Movie Review: Lupin the Third and the Castle of Cagliostro

Lupin the Third and the Castle of Cagliostro (1979)

Director: Hayao Miyazaki

Written by: Hayao Miyazaki and Maruya Yamazaki

Cast: Yasuo Yamada, Eiko Matsuyama, Kiyoshi Kobayashi

Streaming for free on Hulu

As Hayso Miyazaki’s Lupin the Third and the Castle of Cagliostro opens, legendary thief Arsene Lupin III and his sidekick Jigen are escaping from the scene of a brash casino robbery.  As they run, each towing huge sacks of cash, they leap twice over the metal gates barring their exit, and they jump much higher and much farther than would be humanly possible.  The security staff of the casino they just robbed gives chase, but they find that their vehicles have been sabotaged, with one of them even splitting in half as it tries to start.  Kooky happenings like this occur regularly in The Castle of Cagliostro, and they make for a marvelously fun movie well worth seeking out.

The film follows legendary thief Arsene Lupin (pronounced Loo-pon) the Third as he unravels the secrets of the ancient kingdom of Cagliostro, beats the bad guy and saves the damsel in distress.  The character of Lupin III is essentially a cross between James Bond and Bugs Bunny, outsmarting authorities and villains wearing a playful smile.  This character was once wildly popular in Japan, with a staggering list of movie titles to his credit, but this one is special.  This is Hayao Miyazaki’s first film, and it has him establish a spirit of fun and inventiveness he would go on to display in Princess Mononoke, My Neighbor Totoro, and Kiki’s Delivery Service.  Miyazaki’s endlessly inventive imagination pours from every cell of the film, making for some of the craziest action I have ever seen.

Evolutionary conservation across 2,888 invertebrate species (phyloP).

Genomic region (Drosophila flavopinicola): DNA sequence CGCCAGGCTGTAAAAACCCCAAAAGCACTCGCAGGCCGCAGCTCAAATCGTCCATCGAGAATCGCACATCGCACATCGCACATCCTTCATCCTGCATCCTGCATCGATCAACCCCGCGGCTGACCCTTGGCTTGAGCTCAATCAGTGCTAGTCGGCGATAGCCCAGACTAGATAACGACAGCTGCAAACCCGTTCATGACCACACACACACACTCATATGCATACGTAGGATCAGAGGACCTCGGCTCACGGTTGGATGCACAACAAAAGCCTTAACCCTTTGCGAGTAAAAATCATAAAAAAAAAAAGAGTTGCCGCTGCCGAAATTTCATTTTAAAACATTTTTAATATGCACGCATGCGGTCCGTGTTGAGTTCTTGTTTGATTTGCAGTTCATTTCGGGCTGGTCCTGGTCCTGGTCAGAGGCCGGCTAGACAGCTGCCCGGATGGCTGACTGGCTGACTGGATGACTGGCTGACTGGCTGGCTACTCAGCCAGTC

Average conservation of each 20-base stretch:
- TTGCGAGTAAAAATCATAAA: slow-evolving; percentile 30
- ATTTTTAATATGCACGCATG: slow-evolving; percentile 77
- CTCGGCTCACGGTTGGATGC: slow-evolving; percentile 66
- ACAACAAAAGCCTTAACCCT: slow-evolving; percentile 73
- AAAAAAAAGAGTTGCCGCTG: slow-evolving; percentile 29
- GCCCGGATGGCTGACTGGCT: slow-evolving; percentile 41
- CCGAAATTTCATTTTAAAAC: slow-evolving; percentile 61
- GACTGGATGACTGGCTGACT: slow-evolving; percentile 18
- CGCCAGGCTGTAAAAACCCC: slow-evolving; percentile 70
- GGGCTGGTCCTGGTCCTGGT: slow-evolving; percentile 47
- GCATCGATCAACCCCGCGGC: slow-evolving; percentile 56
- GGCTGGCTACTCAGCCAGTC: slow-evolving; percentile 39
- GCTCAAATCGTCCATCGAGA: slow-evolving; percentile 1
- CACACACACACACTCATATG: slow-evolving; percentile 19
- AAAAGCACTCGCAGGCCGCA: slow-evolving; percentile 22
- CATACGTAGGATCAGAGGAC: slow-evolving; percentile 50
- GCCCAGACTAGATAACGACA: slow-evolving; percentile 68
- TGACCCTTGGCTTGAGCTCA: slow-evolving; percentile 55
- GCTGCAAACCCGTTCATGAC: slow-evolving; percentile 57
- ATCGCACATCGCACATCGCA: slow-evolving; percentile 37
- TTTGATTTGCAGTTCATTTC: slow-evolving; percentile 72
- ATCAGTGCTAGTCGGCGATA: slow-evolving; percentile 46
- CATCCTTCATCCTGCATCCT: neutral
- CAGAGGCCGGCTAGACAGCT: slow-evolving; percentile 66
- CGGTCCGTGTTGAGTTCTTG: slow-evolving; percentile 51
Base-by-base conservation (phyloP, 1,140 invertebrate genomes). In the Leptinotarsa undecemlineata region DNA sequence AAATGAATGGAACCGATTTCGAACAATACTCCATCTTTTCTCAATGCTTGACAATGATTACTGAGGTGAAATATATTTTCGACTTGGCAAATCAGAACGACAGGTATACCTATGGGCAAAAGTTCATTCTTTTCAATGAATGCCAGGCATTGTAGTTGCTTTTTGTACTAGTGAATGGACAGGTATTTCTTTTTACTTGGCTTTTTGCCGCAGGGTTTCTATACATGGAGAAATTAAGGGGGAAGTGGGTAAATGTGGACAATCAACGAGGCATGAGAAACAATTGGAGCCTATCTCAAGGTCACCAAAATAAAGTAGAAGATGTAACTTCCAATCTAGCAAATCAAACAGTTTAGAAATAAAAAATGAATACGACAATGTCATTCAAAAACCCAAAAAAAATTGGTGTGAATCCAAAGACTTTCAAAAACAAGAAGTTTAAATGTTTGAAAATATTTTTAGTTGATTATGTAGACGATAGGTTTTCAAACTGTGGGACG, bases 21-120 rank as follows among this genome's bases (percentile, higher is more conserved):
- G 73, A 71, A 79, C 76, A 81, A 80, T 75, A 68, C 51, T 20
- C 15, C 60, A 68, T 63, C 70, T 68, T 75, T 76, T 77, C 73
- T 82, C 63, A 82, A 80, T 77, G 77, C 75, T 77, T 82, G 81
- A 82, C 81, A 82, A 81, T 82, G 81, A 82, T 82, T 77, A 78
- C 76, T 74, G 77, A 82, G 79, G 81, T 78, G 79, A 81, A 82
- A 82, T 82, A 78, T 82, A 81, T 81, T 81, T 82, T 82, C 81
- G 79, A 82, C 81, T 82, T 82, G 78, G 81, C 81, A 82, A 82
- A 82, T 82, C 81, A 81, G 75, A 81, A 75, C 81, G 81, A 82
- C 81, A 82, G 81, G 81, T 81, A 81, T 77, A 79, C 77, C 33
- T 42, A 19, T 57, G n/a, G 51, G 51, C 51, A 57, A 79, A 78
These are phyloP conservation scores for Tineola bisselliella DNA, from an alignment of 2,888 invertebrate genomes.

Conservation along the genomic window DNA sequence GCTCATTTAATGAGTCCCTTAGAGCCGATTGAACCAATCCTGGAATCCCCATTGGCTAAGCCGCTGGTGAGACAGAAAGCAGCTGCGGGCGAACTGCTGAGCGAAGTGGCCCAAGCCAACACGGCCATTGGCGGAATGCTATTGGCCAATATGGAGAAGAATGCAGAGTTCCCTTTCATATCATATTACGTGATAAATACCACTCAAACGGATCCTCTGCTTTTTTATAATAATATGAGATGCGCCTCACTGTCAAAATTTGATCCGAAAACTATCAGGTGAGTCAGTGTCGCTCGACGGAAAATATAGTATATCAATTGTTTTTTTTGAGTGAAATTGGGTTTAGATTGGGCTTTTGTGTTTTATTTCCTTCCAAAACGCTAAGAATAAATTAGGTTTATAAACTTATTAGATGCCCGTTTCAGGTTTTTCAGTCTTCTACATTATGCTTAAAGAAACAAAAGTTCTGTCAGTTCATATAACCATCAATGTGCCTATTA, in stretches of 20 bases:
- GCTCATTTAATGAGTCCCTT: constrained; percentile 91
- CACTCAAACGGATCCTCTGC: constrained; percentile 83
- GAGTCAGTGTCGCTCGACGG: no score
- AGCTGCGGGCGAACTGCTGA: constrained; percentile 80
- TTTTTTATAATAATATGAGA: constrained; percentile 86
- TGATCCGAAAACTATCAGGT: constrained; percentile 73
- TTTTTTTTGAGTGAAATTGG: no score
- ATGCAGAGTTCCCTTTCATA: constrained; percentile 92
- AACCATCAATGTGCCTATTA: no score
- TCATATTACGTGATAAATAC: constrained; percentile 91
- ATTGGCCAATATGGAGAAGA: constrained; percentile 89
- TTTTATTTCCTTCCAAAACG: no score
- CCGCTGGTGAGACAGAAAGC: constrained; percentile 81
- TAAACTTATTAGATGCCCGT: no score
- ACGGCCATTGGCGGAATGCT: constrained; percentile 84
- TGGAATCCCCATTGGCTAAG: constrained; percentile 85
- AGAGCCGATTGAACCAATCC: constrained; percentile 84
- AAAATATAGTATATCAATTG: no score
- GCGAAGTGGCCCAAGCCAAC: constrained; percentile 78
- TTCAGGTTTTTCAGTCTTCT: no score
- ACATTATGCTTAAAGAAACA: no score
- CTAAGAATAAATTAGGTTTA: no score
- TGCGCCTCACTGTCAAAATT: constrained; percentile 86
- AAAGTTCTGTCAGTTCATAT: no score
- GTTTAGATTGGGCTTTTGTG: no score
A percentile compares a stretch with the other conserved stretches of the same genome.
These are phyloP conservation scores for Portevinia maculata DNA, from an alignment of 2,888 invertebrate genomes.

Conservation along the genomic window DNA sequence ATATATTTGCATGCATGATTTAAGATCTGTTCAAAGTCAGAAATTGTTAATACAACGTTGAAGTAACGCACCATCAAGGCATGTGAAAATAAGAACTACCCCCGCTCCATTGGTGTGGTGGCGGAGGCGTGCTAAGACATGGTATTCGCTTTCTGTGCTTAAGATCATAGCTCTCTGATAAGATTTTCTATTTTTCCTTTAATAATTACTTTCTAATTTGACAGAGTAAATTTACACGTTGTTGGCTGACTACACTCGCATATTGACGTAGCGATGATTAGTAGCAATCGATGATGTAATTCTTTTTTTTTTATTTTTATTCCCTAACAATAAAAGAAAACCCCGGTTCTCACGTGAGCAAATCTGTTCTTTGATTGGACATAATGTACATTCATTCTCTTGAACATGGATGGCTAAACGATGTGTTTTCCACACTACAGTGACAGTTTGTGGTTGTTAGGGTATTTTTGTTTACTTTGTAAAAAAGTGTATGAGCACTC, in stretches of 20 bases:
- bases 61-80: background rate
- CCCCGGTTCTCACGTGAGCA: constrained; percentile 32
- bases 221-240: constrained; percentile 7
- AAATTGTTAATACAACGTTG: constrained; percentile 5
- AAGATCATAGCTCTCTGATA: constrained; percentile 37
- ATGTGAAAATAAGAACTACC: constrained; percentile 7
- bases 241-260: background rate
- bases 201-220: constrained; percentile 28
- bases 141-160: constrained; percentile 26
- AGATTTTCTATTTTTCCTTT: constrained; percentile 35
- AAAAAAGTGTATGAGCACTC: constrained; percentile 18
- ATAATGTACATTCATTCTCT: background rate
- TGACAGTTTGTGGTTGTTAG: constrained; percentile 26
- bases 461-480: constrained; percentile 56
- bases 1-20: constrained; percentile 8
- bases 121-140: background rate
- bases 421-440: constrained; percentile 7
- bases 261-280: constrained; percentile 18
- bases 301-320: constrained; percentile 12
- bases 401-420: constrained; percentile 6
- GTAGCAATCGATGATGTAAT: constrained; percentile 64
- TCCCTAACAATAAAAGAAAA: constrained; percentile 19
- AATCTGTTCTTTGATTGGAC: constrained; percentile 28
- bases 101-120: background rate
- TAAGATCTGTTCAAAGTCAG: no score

This is particularly true of one sequence wherein Lupin scales an impossibly tall and thin tower and sets up a miniatured rocket on its pointed roof.  After he fumbles with the rocket and it slips from his grasp, he chases after it, gaining enough speed from his descent down the roof of the tower that he is able to simply leap all the way to the princess’s tower, which previously had seemed at least two football fields away..  This moment further confirms that the rules of physics and common sense have no place in this world, making of it an ideal setting for the adventures of an invincible super-thief.  In an earlier scene, Lupin and his partner Jigen, a character pulled out of hard boiled detective fiction and given a military railgun, are attacked by a crowd of ninjas and lead a chase over the rooftops before dropping into their Beetle and speeding away.

Lupin ricochets from one impossible situation to another, swimming up a waterfall and tricking the buffoonish Inspector Zenigata at every turn, he is the perfect foil around whom to build a world of true imaginative energy.  In the English language dub (available for free on Hulu), as the thieve’s hotel room is crowded with skulking ninjas, Lupin chirps with a bright and optimistic voice, “Hey look, the whole gang’s here!”  In this age of conflicted, hyper violent heroes and dark messages about the real world, it’s good to escape into a world of fun, and The Castle of Cagliostro offers just that.

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Movie Review: Lupin the Third and the Castle of Cagliostro

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